Pelosi responded confidently that he doesn’t have the support in the House. “Well, then go do it. Go do it. … You will not win.”

Even as Trump seemed to embrace a shutdown, he has also been preparing his conservative base for the possibility that he won’t get funding for the wall. Earlier Tuesday, the president tweeted that the military would build the wall if Democrats didn’t agree to fund it. He also claimed falsely that much of the wall he promised has already been built.

The spending bill marks the last opportunity Trump would have to get his border wall approved while Republicans control both the House and Senate. Republican leaders on Capitol Hill have largely deferred to Trump on the issue, saying the president needs to decide whether he is willing to shut down the government to get his top campaign promise through Congress. Most Republicans on Capitol Hill would like to avoid a shutdown, which typically hurts the party in control of Congress.

“I hope that’s not where we end up,” said Senate Majority Leader Mitch McConnell.

Sen. Richard Shelby, R-Ala., said a shutdown may be more likely as a result of the standoff. “I think it is a step in that direction,” Shelby said. “We’ve got another eight or 10 days. We might come together and we might not.”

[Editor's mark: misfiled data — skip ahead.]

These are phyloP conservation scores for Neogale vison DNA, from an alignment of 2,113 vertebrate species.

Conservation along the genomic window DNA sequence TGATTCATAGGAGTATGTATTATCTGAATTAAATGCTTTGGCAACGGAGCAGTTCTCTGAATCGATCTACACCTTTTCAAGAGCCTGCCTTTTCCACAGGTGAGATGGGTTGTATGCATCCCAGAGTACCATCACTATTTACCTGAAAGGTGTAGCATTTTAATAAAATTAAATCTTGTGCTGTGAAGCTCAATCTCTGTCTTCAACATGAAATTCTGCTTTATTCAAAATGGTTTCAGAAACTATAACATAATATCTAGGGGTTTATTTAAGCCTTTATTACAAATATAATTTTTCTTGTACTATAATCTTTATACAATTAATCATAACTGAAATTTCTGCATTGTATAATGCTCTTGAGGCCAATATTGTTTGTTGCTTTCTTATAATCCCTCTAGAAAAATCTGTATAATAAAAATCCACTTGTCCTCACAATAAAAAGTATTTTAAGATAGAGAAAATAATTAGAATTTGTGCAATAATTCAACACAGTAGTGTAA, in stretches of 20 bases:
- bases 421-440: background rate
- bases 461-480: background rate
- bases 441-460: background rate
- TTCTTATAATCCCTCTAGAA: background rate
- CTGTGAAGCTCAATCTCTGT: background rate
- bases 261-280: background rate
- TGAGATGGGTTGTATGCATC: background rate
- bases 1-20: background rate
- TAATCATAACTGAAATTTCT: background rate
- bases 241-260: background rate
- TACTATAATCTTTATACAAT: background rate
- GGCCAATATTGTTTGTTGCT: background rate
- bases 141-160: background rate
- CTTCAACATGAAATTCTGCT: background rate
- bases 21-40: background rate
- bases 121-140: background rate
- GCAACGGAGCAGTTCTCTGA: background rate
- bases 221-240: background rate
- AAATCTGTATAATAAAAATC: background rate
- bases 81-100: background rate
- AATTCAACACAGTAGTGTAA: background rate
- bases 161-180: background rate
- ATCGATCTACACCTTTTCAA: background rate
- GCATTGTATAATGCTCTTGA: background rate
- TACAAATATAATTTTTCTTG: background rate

But at least some Republicans seem ready to back up Trump.

“He needs to dig in, not give in,” Sen. Lindsey Graham, R-S.C., told reporters after the meeting. “I’ve had enough of it. Take it on. Stare it down. See what happens.”

Schumer and Pelosi previously said they will not provide the votes to fund the border wall, particularly after Democrats flipped 40 seats in the House in last month’s midterm elections. Any legislation would require some Democratic support to get through the Senate.

Democrats have put two offers on the table, neither of which has wall funding: $1.6 billion in “fencing” along the southern border or a continuation of last year’s spending levels for the Department of Homeland Security, about $1.3 billion.

Inside the West Wing, the meeting’s conclusion set off a chaotic scramble as aides switched into what one staffer, speaking on the condition of anonymity, called “damage-control mode.”

“The aftermath of that meeting was not pretty,” the person said.

With Pelosi and Schumer driving home their main takeaway from the meeting with reporters positioned just outside the doors to the West Wing, the White House communications shop was crafting a statement blaming Democrats for the current stalemate that could cause a shutdown.

“President Trump was grateful for the opportunity to let the press into the meeting so that the American people can see firsthand that while Republicans are fighting to protect our border, Democrats are fighting to protect illegal immigrants,” the White House said in a statement.


Times staff writer Eli Stokols contributed to this report.


©2018 Los Angeles Times

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Distributed by Tribune Content Agency, LLC.